If you don't have the light, the background is too busy, and can't really get the shot you want, then I'd just say forget it.

rwboyer
03-27-2010, 10:04 PM
In regards to the first two, I think you need to move a little bit lower to really be at her level. In fact, I'd almost move below her eye level. Alternatively you could flip the bill and shoot entirely above her, pointing down, and letting the shadow do it's work in the water. Just some things to consider. I don't usually think about this stuff at the time much.

If you don't have the light, the background is too busy, and can't really get the shot you want, then I'd just say forget it.

I agree with you entirely when I am shooting commercial work but when things like this present themselves I rather just shoot and have the image. A mentality that I cannot seem to do with my MF gear only 35.

RB

rwboyer
03-27-2010, 10:08 PM
In regards to the first two, I think you need to move a little bit lower to really be at her level. In fact, I'd almost move below her eye level. Alternatively you could flip the bill and shoot entirely above her, pointing down, and letting the shadow do it's work in the water. Just some things to consider. I don't usually think about this stuff at the time much.

If you don't have the light, the background is too busy, and can't really get the shot you want, then I'd just say forget it.

Ps. I did my damnedest to overcome light that I hated in these - sort of partly cloudy from right overhead - I hate it because it is sort of flat but from the wrong direction - looks like hell no matter what unless you actually can block it from the top have it coming from the sides or even right on.

RB

lns
03-28-2010, 11:12 AM
I like 2, 3, 4 as a sequence. I'm not sure 2 is in focus, however.

As a note for future work, as a parent I would want at least one shot to show her face. As the others noted, crouching down and moving your location would accomplish that. An objectionable background can be blurred out with depth of field, or minimized by getting closer or moving your location. You need at least one adorable face shot.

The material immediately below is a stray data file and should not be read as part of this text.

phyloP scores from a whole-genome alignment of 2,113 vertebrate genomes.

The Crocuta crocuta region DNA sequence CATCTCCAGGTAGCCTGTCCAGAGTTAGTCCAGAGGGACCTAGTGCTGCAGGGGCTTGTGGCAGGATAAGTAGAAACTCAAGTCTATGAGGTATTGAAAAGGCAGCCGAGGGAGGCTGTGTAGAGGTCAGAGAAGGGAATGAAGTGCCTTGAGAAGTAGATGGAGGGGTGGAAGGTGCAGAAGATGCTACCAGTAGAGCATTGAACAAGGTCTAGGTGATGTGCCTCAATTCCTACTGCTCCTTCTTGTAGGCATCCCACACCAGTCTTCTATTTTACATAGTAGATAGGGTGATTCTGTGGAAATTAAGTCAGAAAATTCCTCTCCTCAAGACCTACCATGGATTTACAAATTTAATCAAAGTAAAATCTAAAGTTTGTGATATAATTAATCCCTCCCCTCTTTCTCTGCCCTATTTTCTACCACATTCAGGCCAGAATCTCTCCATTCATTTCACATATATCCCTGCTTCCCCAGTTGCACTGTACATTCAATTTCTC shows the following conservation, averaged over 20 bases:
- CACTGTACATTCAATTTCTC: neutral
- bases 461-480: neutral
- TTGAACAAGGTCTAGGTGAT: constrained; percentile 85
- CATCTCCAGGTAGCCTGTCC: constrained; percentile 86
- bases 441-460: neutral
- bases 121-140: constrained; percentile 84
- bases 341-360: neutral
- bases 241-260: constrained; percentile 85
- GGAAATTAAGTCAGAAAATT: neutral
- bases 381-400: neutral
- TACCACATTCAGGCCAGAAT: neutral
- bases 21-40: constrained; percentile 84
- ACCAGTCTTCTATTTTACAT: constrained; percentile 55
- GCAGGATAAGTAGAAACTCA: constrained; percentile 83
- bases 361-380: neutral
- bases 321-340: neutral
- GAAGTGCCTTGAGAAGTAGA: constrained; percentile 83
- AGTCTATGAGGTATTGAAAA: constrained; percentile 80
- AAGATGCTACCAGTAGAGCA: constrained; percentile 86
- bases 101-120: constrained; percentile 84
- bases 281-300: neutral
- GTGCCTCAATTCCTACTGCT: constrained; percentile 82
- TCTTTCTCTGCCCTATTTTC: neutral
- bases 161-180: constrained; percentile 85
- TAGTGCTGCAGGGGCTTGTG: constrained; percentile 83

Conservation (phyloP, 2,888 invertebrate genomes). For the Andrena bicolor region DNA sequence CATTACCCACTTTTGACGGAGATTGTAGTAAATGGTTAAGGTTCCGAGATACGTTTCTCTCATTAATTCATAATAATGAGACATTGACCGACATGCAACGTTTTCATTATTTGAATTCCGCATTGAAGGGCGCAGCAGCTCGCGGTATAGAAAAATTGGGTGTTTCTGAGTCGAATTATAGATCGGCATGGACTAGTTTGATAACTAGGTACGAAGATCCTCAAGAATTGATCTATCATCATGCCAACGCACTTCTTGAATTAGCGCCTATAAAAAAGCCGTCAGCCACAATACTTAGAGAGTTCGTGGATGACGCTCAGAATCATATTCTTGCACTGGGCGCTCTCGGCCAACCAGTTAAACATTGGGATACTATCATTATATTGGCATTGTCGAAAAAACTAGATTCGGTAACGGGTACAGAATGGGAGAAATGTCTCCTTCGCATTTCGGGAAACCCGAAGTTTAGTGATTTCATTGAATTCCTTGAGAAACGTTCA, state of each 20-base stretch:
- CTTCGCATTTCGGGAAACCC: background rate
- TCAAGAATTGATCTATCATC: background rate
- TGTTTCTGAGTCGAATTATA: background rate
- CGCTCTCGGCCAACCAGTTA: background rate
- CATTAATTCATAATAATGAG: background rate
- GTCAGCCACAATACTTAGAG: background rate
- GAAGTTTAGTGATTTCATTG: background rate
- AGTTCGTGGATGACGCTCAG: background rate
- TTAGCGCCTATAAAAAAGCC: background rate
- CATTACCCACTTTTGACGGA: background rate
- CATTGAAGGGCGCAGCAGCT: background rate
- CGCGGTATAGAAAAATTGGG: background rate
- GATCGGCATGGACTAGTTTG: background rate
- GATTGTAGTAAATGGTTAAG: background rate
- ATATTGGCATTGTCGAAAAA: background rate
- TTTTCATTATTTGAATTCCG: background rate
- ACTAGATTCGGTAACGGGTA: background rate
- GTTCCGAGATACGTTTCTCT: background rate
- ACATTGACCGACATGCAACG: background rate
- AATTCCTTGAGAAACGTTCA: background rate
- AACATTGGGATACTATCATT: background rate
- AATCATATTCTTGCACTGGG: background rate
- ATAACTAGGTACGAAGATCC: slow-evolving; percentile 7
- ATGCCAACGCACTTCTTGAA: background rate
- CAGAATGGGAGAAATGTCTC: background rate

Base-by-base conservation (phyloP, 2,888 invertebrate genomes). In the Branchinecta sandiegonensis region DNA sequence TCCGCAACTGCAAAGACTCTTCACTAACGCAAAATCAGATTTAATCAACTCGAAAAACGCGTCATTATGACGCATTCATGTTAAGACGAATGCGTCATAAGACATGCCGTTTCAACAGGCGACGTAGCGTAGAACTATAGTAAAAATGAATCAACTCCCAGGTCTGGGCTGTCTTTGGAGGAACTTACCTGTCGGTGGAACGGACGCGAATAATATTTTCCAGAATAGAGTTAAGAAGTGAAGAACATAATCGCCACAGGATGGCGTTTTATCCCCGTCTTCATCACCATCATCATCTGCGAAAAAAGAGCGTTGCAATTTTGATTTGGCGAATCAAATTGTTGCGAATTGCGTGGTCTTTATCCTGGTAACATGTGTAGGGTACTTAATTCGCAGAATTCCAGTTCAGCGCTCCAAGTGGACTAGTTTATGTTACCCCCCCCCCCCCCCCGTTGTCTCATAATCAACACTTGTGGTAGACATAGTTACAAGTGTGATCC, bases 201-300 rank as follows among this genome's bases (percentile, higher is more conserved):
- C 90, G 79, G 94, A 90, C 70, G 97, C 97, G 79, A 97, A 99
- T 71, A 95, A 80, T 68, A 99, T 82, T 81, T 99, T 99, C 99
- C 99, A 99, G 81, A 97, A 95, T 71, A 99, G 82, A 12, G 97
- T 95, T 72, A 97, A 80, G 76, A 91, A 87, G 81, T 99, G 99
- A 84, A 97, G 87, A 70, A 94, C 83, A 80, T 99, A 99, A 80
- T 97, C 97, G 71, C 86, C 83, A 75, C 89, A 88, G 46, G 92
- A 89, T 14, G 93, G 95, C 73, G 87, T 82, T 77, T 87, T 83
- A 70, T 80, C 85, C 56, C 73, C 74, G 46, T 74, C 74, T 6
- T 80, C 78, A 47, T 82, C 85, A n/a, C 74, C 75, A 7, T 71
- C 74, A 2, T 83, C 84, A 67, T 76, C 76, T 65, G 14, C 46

If you're not her parent, or not presenting these to her parents, then I think 4 is the one that works as a stand-alone shot.

-Laura

rwboyer
03-28-2010, 11:31 AM
I like 2, 3, 4 as a sequence. I'm not sure 2 is in focus, however.

As a note for future work, as a parent I would want at least one shot to show her face. As the others noted, crouching down and moving your location would accomplish that. An objectionable background can be blurred out with depth of field, or minimized by getting closer or moving your location. You need at least one adorable face shot.

If you're not her parent, or not presenting these to her parents, then I think 4 is the one that works as a stand-alone shot.

-Laura

Wholeheartedly agree:

If I was shooting a commercial advert and I was controlling the background, lighting, the kid was an actor, we had a few takes, etc, etc. (which I do for a daytime job)

If you take a look at the first shot that is the background - I could have opened up another stop maybe but that would not have change things - or I could switch to a longer lens - shots gone.

Seriously - I was not looking at all for technical critique of what was wrong with the images in a perfect world - I can figure that stuff out in a heartbeat (the whole sequence lasted about 40 seconds and I happened to have a 35mm f2 lens on my camera at the time)

I was looking for exactly this:

One: What creative ideas do you folks have for sequence display / presentation - something that I do not do often since I produce stand alone constructed work for the most part. I find this a mental block when I am doing grab shot kind of work and I like a couple of related images. (General question for these as well as other crap I do for personal enjoyment)

Two:
Specific to these images - does any kind of group display/presentation make any sense or should I just can that and go with a stand alone - if so which one?

RB